If we truly believed that pray works, then wouldn’t we pray more? If we truly believed in the power of prayer we wouldn’t need guns or bombs or anything else. If you doubt me then let me refer you to the words of the Bishop of Nigeria. Not long ago he reported a vision he had of Mary who told him that if people prayed the Rosary every day for the end of Boko Haram, it would be no more. How many people do you think took up this call? How many people trusted that Mary’s words would be accomplished? The Bishop did, and I’m certain some of the few people around the world who heard of this story did. But many didn’t, or many tried and gave up. Is Boko Haram still spreading its evil through Nigeria? Yes. But as Mary promised, if we but pray, not fight but pray, Boko Haram will be no more. See here for the story.

Could it be true that if we but prayed, earnestly, believing that our prayer would actually work, that ISIS would be no more as well? I believe so. But it’s going to take more than a few Hail Mary’s and adoration hours. It’s going to take a great deal more suffering and a great deal of perseverance, but it is possible:

“Consider it all joy, my brothers, when you encounter various trials, for you know that the testing of your faith produces perseverance. And let perseverance be perfect, so that you may be perfect and complete, lacking in nothing. But if any of you lacks wisdom, he should ask God who gives to all generously and ungrudgingly, and he will be given it. But he should ask in faith, not doubting, for the one who doubts is like a wave that is driven and tossed about by the wind. For that person must not suppose that he will receive anything from the Lord, since he is a man of two minds, unstable in all his ways.”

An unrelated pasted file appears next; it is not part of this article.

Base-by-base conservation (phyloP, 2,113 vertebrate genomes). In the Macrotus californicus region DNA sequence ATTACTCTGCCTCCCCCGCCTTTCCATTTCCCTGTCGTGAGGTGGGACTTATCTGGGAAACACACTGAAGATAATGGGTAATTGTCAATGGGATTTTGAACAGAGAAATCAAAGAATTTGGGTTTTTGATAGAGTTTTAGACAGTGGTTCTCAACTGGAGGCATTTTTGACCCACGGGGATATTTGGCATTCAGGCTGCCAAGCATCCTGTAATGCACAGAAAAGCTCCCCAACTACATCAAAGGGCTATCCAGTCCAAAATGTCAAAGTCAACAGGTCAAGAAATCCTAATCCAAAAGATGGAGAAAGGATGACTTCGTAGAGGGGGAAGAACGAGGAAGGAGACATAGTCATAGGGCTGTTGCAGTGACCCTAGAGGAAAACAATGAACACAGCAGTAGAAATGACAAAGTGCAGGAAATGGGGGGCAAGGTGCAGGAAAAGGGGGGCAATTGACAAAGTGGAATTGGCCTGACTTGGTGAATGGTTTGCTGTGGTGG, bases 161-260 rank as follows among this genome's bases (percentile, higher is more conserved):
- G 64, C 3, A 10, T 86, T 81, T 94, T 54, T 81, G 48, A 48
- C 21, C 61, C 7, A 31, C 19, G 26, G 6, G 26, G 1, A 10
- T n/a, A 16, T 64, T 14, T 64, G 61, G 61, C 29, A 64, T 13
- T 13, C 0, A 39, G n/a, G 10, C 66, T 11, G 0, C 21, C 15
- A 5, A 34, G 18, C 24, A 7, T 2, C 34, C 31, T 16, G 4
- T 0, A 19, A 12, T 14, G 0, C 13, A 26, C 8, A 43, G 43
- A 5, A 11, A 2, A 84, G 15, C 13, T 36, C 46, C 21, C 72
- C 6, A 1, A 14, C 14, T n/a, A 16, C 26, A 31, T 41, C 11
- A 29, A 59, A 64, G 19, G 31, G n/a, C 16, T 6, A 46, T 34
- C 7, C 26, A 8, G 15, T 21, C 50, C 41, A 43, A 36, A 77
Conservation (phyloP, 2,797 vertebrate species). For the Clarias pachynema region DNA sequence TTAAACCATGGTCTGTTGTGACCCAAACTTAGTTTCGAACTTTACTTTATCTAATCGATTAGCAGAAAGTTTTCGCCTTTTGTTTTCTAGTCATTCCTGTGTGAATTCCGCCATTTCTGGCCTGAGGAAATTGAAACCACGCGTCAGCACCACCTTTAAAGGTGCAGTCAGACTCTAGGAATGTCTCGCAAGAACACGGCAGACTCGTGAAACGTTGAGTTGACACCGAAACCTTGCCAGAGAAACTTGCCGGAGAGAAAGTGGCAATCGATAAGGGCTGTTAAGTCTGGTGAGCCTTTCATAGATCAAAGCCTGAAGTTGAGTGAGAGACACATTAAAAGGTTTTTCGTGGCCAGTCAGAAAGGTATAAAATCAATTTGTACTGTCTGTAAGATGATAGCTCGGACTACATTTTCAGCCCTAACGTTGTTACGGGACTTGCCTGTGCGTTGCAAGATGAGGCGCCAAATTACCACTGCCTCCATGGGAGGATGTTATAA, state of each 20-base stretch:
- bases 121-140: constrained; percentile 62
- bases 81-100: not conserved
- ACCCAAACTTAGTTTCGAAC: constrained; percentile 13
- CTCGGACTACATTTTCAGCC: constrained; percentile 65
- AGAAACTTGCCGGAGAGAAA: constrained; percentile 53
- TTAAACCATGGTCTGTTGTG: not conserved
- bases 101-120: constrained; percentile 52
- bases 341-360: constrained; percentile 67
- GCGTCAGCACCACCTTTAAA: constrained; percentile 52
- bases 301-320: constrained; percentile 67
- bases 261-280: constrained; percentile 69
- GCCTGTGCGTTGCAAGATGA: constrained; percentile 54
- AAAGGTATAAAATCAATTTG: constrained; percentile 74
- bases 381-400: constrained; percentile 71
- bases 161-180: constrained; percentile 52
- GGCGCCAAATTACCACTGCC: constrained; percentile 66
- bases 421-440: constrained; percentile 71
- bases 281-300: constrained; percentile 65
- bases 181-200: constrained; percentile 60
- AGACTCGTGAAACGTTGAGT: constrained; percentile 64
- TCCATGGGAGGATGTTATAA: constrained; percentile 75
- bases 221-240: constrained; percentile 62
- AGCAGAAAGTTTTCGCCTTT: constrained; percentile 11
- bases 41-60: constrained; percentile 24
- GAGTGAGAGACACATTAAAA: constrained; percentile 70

– James 1:2-8

It’s more than possible, it is the only sure means of our hope.

How many people spend 30 minutes or more in their car 5 days a week on their way to work? What a great time for a Rosary! What about those who spend countless hours in waiting rooms and hospital beds, with our without kids? What is it we’re waiting on in those moments as the cars stand still, as other people’s names are called? Why wait when we could actively seek, actively intervene in world events through our prayer?

How many of us spend more than an hour each night ‘unwinding’ from the stresses of the day, watching TV, cruising social media, playing video games, reading books, etc.? What are we really searching for but to refresh our minds, bodies and souls? Why not spend at least 20 minutes instead searching in the one place that will actually refresh us and at the same time change the world?

Let these most recent tragedies be a call to arms, a call to two arms stretched out upon a piece of wood, a call to thousands of arms stretched out, pierced and bleeding with love, waiting to embrace the suffering of others, waiting to welcome those hurt and those who caused the hurt alike.

“I called upon your name, O Lord, from the bottom of the pit;
You heard me call, “Let not your ear  be deaf to my cry for help!
You came to my aid when I called to you;
You said, “Have no fear!”
– Lamentations 3:55-57

 

I think Matt Maher sums it up beautifully in his song “You Were On the Cross”: